In Defence of Cheap Thrills

I miss thrifting. Anyone else?

Seems strange, I know … with everything locked down during this pandemic, there’s so much to miss.  Restaurants, pubs, movies, gyms, places to take the kids, pedicures, haircuts …

And I miss all of those things too (okay, except the gym).  But I have one more for the list: thrift shops.  I must have been a rat in a previous life, because I just love sifting through junk.  Even when I don’t leave with something, it’s the thrill of the hunt that gets me excited.  It’s part treasure hunt, part fodder for a good story.  And my little treasures, when I do find them, make me happy every time I look at them.

Today I’m a little stir-crazy (because, #lockdown), so I’m rearranging stuff around the house. As I do, I’m noticing themes to the things I’ve thrifted over time.  Here’s what I look for – and if you’re a thrifter, I’d love to hear about your favourite things too!

 Functional Items

Whether it’s a crock, platter, basket or bowl, we’re always in need of a “bucket” to round stuff up.  Might as well pick one that’s interesting! Here are a few sprinkled around our place:

Thrifted treasures, clockwise: a small china platter holds napkins; a vintage Pyrex casserole collects odds & ends in the kitchen; this pretty scalloped glass dish is the perfect size for cookies and treats; a lacy basket is just right for baguettes; my favourite crock holds rags in the laundry room.

Pieces That Add Soul

Don’t get me wrong, new stuff is great. In fact, some things (face cloths! underwear!) are absolutely best new. But for character and charm, nothing beats a little patina. Brass, stone, silver and other “living” finishes all change with time and lend a warmth and soul that no big box store can replicate.

Patinated treasures, clockwise: my brass candlesticks are always out, even with no dinner party in sight; I thrifted this cream and sugar set for the patina long before I met my husband and my last name started with “G” – maybe the monogram was a lucky omen?; I can’t seem to resist a pretty scalloped bowl; glorious patina on this copper casserole holder; the weathering on this stone urn makes it even more beautiful.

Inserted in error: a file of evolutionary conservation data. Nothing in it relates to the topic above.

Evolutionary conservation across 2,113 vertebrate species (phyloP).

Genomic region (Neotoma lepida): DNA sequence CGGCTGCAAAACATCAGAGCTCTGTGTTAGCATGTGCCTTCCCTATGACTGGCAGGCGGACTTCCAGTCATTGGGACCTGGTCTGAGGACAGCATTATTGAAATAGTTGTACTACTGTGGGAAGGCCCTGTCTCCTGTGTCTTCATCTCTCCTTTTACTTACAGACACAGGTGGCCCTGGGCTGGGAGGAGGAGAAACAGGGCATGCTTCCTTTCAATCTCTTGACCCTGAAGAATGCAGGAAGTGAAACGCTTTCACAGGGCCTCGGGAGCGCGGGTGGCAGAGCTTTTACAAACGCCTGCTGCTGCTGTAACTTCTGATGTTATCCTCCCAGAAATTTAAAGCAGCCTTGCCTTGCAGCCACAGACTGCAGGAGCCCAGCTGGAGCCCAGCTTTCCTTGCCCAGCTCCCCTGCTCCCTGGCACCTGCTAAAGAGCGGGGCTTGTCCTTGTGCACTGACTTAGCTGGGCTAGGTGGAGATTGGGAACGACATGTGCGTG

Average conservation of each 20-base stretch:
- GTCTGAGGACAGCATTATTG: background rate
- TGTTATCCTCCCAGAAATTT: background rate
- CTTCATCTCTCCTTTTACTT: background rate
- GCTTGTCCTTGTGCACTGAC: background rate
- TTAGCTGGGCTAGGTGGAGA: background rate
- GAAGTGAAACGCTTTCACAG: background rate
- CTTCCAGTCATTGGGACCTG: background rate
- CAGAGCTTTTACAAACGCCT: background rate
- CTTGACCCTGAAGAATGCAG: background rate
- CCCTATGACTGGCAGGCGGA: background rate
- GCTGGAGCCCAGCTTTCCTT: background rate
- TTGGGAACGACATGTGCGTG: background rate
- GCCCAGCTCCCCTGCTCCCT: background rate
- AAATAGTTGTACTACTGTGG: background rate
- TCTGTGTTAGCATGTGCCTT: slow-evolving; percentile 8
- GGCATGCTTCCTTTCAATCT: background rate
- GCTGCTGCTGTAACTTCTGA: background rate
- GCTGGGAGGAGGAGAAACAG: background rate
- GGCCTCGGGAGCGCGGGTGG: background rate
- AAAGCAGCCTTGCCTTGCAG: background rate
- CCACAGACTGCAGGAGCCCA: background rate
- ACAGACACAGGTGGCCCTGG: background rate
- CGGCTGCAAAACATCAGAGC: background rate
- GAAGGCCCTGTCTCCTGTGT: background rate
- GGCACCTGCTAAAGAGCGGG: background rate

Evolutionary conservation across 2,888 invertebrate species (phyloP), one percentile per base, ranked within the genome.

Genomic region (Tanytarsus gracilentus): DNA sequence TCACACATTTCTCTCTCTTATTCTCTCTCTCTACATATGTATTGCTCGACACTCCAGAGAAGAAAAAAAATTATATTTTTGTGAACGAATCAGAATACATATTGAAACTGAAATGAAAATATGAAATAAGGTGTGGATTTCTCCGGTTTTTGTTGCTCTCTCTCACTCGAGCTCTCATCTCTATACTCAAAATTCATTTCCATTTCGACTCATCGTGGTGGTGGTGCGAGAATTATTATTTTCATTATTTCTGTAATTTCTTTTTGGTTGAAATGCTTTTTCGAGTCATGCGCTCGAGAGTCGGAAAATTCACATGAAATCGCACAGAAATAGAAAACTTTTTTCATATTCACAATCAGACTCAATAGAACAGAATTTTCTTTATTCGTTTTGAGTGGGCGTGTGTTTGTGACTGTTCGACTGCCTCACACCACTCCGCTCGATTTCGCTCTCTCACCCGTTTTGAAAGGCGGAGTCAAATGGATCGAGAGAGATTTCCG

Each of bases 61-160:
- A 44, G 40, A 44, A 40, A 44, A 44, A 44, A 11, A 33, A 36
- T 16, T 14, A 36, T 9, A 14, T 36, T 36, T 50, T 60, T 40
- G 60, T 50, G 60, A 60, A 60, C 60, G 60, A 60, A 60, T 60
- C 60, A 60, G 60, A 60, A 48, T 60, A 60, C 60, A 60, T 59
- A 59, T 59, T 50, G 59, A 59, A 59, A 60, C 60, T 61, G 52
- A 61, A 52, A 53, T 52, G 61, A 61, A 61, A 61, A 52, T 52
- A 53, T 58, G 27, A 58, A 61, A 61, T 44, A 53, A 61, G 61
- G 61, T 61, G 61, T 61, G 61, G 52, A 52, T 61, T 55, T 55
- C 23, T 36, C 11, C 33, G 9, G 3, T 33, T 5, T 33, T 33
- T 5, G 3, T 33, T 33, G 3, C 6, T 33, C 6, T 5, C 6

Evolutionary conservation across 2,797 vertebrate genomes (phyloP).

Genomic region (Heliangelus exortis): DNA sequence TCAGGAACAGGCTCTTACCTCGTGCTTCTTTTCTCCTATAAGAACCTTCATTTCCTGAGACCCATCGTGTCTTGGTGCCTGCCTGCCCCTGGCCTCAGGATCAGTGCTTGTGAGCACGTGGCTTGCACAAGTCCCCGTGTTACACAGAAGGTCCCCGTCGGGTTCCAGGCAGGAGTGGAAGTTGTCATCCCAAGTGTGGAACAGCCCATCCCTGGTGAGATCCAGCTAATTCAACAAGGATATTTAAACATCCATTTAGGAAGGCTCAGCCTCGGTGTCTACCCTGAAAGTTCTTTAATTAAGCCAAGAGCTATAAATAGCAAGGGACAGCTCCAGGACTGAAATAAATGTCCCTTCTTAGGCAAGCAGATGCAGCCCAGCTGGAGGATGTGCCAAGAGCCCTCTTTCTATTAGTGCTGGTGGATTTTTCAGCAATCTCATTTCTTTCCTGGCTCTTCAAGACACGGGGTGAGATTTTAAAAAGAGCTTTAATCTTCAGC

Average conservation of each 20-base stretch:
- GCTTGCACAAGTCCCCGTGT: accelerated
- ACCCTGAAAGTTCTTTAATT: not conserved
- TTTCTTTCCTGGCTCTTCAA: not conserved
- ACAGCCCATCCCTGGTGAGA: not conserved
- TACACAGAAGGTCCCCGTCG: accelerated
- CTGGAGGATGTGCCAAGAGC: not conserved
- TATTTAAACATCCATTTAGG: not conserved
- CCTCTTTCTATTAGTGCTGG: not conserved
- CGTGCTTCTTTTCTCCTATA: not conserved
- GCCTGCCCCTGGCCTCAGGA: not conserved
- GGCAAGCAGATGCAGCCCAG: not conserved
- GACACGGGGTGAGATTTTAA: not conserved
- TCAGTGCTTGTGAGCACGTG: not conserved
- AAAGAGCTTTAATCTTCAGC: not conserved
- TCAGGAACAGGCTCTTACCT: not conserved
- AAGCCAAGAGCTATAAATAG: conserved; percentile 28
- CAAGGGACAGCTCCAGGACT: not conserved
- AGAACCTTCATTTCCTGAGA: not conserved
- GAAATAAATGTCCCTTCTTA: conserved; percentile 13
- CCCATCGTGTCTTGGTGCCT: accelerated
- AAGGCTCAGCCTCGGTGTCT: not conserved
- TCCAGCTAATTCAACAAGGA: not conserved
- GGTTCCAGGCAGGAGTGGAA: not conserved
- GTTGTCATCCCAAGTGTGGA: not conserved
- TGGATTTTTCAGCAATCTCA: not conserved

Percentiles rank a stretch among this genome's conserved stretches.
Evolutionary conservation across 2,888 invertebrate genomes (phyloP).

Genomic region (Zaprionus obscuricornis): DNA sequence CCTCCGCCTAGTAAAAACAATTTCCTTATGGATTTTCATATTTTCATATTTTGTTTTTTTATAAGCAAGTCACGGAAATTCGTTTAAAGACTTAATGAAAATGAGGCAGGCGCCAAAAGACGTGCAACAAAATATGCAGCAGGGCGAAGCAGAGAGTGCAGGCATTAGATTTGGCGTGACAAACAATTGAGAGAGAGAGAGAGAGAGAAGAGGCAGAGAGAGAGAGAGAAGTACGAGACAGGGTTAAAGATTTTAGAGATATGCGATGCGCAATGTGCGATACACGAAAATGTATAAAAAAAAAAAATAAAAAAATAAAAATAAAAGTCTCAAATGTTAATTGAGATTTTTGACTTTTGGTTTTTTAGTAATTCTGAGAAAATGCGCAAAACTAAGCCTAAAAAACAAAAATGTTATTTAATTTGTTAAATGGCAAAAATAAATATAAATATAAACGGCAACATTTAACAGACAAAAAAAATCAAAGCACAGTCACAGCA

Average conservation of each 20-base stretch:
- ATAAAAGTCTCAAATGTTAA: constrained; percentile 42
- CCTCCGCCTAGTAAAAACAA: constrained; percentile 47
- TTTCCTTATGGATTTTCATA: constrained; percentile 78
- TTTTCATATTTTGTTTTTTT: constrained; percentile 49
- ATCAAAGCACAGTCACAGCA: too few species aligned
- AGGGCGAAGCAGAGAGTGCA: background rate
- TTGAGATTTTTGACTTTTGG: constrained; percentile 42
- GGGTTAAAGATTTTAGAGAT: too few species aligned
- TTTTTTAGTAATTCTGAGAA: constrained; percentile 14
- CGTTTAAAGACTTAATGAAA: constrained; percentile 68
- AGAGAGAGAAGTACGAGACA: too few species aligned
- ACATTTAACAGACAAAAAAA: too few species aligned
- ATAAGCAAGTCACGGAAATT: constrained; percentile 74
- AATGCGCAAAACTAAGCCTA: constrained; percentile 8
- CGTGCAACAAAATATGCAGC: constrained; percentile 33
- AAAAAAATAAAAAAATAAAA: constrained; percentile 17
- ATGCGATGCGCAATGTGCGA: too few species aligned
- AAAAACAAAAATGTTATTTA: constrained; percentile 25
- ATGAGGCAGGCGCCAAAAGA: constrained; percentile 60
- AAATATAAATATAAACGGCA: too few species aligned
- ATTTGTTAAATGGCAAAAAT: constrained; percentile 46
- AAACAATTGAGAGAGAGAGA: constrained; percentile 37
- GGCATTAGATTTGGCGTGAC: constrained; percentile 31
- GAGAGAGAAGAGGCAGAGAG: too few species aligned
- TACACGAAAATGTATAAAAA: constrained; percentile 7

Pretty Things

Then there are the things that just make me smile. Vintage artwork bought for a song, original oil paintings, a handmade sculpture and a vintage champagne bucket that adds a bit of quirk to the kitchen:

The pretty things, clockwise: I couldn’t resist this vintage print for my daughter’s ensuite (her nickname is Petit Oiseau); this handmade sculpture is probably my favourite thrifted find of all time; a typical Paris scene is actually an original oil; eBay tells me this vintage ice bucket may be plated in 24k gold; I dug this amateur painting out of a barn and my kids named her Meredith.

In Defence of Cheap Thrills

So if you’re my husband, and I’ve convinced you to stop at a thrift / junk / antique shop, inevitably the question regarding any amazing find becomes “but where are you going to put it?” To which I say this:

Remember in Field of Dreams, when Kevin Costner’s character says “If you build it, they will come”? My thrifting philosophy is along those lines too: I believe that if you love it, you’ll find a spot for it.

That said, here’s my GIANT caveat: You can’t love everything. You just can’t, unless you have an unlimited bank account / infinite space / a hoarding issue / a good divorce attorney. It’s SO easy to convince yourself that something small will be “easy to store out of season” or that something is so inexpensive that “it doesn’t really matter” if it gets used or not. Trust me, I know. But here’s the thing: filling a home with items you don’t really love pushes you further from actually making your house a home. After awhile, it just becomes a house filled with stuff. Not stuff that makes you smile. Not stuff you actually use. Just … stuff. And isn’t that the opposite of what we’re trying to accomplish here??!?

(Also, take it from a girl who has moved approximately 13,476 times over the past 20 years — when/if you ever need to pack, it’s the boxes of junk that feel the heaviest ;)).

Look at me, using the stuff I’ve bought … a vintage sugar bowl holds bath salts and dried lavender, a thrifted urn becomes a vase, my favourite scalloped bowl holds our daily stash of fresh fruit.

Whatever treasure you’re after, I wish you all the joy of the hunt! And if you’re a fellow thrifter, I’d love to hear what you look for and what you’ve found. Please share your favourite find in the comments below 🙂

To cheap thrills!

xo Laura

One thought on “In Defence of Cheap Thrills

  1. Loved your blog on “ In Defence of Cheap Thrills “. It was very informative and entertaining!
    ❤️ Mom


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